With a student body numbering about 30,500, California State University, Sacramento is like a small city. And like any city, it has its challenges.
Parking is a pressure point on the CSUS campus, and it wasn't too difficult to find students with strong opinions.
Abraham Sandoval, a Spanish major, commutes from Woodland each day, and usually leaves home between 7 and 7:30 a.m. to be sure of finding a parking place in time to make it to class.
Abdulla Almosleh, studying mechanical engineering, usually arrives on campus an hour or more before his classes start to be sure of finding a place and giving himself time to walk if it's far from his first class.
Sandoval, Almosleh, and other students were frustrated that the university started construction on projects such as expansion of the student union building before addressing the parking issue.
Construction is slated to begin on a parking garage later this month, according to university officials. The new facility will house 1,750 vehicles. The only catch is that it's being built on an existing parking lot, putting it out of commission until construction is completed, which is expected to be in time for the spring 2018 semester.
Between construction on the parking garage and another project that will block access to a parking lot, about 1,200 on-campus parking spaces will be temporarily out-sourced, said Elisa Smith, director of News and Communications for CSUS. In exchange for a half-price permit, students can park in the Ramona lot, which will be served by a shuttle running every 15 minutes.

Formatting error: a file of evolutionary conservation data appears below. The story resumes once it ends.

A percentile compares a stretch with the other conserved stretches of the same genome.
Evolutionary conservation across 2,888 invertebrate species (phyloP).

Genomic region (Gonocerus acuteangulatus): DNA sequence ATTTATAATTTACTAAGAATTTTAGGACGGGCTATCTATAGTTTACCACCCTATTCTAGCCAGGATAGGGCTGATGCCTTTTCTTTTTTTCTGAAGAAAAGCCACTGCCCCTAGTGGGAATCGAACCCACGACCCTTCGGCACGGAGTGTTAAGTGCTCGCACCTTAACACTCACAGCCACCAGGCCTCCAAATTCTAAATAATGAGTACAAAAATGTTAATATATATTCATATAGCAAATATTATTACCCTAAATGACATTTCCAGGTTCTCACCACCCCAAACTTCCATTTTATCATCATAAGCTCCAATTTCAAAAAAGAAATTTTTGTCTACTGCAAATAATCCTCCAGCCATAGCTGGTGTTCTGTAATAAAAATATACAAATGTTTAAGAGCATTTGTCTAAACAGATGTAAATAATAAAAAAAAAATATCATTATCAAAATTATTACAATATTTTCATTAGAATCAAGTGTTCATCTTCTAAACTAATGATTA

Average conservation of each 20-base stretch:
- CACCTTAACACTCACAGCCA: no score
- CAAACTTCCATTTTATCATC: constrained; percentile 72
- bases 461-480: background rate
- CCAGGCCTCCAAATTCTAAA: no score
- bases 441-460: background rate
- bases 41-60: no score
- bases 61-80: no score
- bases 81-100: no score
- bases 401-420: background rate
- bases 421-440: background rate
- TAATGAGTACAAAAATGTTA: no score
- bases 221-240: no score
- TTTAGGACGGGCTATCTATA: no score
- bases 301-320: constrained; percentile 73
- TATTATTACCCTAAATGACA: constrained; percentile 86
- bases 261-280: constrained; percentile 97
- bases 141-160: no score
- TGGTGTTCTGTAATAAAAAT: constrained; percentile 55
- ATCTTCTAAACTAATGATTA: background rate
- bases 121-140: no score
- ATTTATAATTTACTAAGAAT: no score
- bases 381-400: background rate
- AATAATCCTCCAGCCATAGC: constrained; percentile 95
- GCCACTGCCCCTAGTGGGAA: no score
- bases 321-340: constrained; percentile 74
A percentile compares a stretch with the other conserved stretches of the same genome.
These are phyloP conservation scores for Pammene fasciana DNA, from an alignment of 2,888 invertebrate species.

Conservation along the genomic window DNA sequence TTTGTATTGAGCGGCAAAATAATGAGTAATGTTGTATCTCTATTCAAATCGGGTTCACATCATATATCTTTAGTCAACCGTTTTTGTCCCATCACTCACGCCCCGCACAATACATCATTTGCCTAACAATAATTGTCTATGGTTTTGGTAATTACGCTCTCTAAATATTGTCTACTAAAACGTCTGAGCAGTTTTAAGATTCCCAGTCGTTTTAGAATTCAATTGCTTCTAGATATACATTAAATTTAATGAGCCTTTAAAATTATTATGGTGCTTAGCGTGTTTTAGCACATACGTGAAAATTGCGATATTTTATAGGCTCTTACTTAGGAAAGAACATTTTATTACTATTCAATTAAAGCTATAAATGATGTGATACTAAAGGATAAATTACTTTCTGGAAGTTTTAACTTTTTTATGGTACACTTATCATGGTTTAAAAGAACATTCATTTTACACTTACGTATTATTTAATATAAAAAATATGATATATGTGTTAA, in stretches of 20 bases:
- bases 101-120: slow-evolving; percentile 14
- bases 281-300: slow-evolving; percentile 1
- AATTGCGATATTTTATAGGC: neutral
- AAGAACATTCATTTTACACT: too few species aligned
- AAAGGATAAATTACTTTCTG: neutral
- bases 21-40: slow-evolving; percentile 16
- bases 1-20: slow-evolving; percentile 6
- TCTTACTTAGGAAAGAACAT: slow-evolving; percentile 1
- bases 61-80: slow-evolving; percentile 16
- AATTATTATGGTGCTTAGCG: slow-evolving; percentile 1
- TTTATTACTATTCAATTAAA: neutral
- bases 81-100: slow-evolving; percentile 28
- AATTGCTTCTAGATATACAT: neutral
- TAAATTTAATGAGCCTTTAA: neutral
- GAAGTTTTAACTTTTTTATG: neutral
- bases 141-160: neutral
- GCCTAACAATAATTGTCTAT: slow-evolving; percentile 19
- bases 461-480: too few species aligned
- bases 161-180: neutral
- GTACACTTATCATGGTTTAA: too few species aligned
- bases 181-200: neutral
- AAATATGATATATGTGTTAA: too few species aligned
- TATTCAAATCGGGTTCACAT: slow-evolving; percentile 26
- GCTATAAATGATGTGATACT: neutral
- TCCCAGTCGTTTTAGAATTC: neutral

"Is it ideal? No," said Smith, adding that the relocation is temporary; after the new garage opens, the campuses parking woes will be assuaged.
She said campus officials are reaching out to students to 'get the word out' on the parking situation. Students are also urged to consider using public transportation, bicycling or walking, whenever possible.
Smith noted that about 7,000 students live close enough to make walking or cycling feasible.
Tim Mulvey, a 32-year-old computer engineering student, rides his bike from Fair Oaks a couple of times a week, but more for health benefits than to beat the parking rush. Because he arrives early, usually by 6:30 a.m., when he drives he doesn't have too much trouble quickly finding a spot convenient to where he wants to be on campus.
But by 10 a.m., parking is scarce and frustrations run high, several students said.
When Maya Coleman, a 19-year-old philosophy student, started school, she left her car behind in Southern California, and looked for an apartment close by. The place she finally chose offered a courtesy shuttle for students.
The shuttle isn't ideal, but considering the parking horror stories she hears from classmates, she isn't too put out. Like other students, she feels the administration has planned the school's parking and transportation logistics poorly.
"It's a commuter school, which is ironic," she said. "Most people drive here and there's no parking."
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